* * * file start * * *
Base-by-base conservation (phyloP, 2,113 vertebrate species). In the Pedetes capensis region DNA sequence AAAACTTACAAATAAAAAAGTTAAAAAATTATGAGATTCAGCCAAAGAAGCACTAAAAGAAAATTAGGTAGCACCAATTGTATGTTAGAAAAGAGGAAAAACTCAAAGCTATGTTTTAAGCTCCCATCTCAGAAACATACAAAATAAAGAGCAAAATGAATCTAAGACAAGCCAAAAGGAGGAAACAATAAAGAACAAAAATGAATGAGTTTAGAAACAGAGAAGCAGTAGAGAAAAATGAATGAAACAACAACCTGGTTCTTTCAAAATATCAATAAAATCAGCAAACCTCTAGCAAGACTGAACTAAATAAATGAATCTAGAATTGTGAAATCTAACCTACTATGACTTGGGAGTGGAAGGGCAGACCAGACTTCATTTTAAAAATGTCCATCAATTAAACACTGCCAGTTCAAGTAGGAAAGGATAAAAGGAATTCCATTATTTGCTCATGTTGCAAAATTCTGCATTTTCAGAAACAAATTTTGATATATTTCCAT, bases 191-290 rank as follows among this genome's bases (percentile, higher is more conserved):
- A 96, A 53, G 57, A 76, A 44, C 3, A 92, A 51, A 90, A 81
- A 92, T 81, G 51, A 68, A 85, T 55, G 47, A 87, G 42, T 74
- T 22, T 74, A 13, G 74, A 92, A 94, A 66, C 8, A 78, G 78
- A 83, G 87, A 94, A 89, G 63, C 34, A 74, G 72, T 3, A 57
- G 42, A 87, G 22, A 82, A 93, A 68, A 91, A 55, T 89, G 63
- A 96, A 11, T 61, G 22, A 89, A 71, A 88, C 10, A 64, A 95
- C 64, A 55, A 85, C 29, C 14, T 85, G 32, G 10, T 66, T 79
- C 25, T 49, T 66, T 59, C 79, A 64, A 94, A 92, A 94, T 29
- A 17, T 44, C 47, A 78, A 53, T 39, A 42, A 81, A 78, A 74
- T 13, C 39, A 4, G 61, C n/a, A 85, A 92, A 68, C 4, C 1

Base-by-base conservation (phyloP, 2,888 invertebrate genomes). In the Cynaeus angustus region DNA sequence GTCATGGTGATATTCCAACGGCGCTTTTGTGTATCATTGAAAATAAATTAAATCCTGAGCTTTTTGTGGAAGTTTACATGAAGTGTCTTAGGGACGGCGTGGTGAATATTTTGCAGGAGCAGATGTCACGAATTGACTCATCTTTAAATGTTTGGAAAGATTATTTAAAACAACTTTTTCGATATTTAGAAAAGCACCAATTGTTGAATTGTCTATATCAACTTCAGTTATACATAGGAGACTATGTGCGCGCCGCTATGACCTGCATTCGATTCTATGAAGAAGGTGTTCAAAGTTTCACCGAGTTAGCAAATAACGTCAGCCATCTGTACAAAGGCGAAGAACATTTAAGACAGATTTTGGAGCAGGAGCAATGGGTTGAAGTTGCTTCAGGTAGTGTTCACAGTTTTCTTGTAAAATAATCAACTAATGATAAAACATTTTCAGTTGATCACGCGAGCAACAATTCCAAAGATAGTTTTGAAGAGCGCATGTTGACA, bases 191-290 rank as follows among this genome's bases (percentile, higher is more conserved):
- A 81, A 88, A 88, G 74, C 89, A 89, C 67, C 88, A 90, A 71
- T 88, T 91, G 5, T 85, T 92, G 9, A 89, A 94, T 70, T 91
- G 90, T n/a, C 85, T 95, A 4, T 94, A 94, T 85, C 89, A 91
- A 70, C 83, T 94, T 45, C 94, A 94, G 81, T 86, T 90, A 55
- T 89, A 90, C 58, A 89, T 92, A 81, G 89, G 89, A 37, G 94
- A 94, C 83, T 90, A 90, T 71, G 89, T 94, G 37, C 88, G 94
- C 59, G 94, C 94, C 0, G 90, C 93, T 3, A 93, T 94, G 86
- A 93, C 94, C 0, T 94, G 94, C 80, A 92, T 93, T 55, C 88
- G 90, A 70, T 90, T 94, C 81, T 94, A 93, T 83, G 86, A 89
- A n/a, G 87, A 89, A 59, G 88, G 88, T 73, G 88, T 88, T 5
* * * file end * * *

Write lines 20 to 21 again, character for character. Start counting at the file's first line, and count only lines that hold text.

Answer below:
- A 93, C 94, C 0, T 94, G 94, C 80, A 92, T 93, T 55, C 88
- G 90, A 70, T 90, T 94, C 81, T 94, A 93, T 83, G 86, A 89